A recent diplomatic dispute over activity along the Egyptian-Israeli border and the subsequent populist outrage in the streets of Cairo means it is time to re-evaluate the future of Egyptian democracy, at least in the short-term.
Today, it has become clear that for Egyptian democracy to survive, it has to be cultivated in a stable, peaceful environment. In order for that to happen, the Egyptian military will have to step in and uphold the laws of Egypt’s secular institutions as well as enforce its peace treaties. The absence of such a setting could spell trouble for the Egyptian-Israeli relationship, Egyptian moderates, and Egyptian democratic ambitions.
As I have previously stated on PolicyMic, in order to see the future of Egyptian party politics, one must look no further than Egypt’s neighbor Israel. Both countries share diverse, opinionated populations.
But religiously affiliated parties, led by the Muslim Brotherhood, seek to transform Egypt’s relationship with its Jewish neighbor from one of peace and prosperity to one of hostility and discord. As the infant democratic Egypt dips its toes into the pool of liberty, it cannot afford to be splashed. A conflict with Israel would do irreparable damage to the newborn notion of democracy in Egypt and devastate Egypt’s already poor economy.
Egyptians could look to their military not to make war against Israel, but to act as a bulwark against the steady creep of Islamism into what should be a secular, liberal, and democratic Egyptian state. This strategy worked for Turkey nearly 90 years ago, when Mustafa Kemal Atatürk modernized and secularized the former Ottoman Empire, turning it into a republic modeled after the West. Like contemporary Egyptians, post-World War I Turks were devoted to Islam, but they strongly supported their military. Their trust allowed Atatürk to abolish the caliphate, modernized the Turkish language away from Islamically-associated Arabic, codified an independent secular law, and pursued peace with Turkey’s neighbors.
In order for Egyptian democracy to survive in any form, it must endure a similar “Turkish Period,” wherein Islamic pressures are kept separate from Egypt’s secular institutions at the hands of the military class. To do so should not be seen as an admittance of defeat for Egyptians who dream of a free and fair state. Today, Turkey is a stable, economically flourishing Muslim country with a significant portion of its population wholeheartedly devoted to its democratic institutions. Given time, Egypt’s “Turkish period” will help develop a stronger, secular-minded middle class, and Egypt, too, shall witness greater prosperity.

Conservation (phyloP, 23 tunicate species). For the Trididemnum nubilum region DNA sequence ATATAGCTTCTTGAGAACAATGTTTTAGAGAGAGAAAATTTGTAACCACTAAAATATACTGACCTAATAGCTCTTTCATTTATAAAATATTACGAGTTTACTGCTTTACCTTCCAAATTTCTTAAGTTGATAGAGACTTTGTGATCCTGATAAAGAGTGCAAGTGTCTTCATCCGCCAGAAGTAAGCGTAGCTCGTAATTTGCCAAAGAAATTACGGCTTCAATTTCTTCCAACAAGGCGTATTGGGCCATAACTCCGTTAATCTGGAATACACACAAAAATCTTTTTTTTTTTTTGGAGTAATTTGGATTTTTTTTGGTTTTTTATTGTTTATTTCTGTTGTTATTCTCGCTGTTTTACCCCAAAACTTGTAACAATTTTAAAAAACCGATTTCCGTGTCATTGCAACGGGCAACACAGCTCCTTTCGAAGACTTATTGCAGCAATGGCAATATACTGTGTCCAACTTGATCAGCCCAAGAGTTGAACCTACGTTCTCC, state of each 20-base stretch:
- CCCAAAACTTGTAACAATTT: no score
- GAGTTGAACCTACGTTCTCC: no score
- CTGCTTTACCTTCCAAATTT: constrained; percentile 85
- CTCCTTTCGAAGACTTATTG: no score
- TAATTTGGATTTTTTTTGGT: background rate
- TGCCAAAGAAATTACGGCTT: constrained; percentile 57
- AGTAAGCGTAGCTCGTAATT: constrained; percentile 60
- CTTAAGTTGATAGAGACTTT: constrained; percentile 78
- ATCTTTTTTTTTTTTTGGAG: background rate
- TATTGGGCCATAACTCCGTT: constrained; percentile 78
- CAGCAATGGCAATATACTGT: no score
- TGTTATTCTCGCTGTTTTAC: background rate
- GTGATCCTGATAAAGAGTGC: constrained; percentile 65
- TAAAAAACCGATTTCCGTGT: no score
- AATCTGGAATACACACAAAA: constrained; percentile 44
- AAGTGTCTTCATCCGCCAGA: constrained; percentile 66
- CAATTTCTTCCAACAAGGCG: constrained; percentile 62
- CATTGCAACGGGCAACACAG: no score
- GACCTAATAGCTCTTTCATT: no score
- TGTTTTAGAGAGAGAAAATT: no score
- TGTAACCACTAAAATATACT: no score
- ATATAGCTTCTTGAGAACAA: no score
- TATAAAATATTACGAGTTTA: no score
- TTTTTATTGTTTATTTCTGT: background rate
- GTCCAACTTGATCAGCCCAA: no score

Many people rightfully fear that giving too much power to the military would be taking an enormous step back from democracy and would potentially usher in a return to politics as they were in the times of Egypt’s former president and military strongman Gamal Abdel-Nasser. Throughout the history of the Turkish republic, there have been incidents in which the military overstepped its bounds, and it seems like there is a new military-led coup d’état every decade. There would also be incredible outrage amongst the high numbers of Islamic party supporters throughout Egypt.
The key for Egypt will be finding an appropriate balance between Turkey’s once-influential and proactive military leadership and America’s civilian-controlled armed forces. Perhaps Egypt’s military could stand merely to uphold the constitution — assuming there will be one — similar to a supreme court but with claws. The idea would not be for the military to prevent democracy, but for it to restrict democracy just enough to prevent it from causing it to destroy itself. There could still be independent parties of every nature, a parliament, and an executive. However, it could be mandated that a set number of military officials — chosen from within the military leadership — sit on the constitutional courts and temper the conservative whims of the masses.
For secular, forward-thinking Egyptians, a Turkish Period appears to be the best option to safeguard minority rights and freedom of speech. After a generation of peace and economic gains, perhaps the military can return to its established role of defending Egypt from external threats, insha’allah.
Photo Credit: Daniel Bender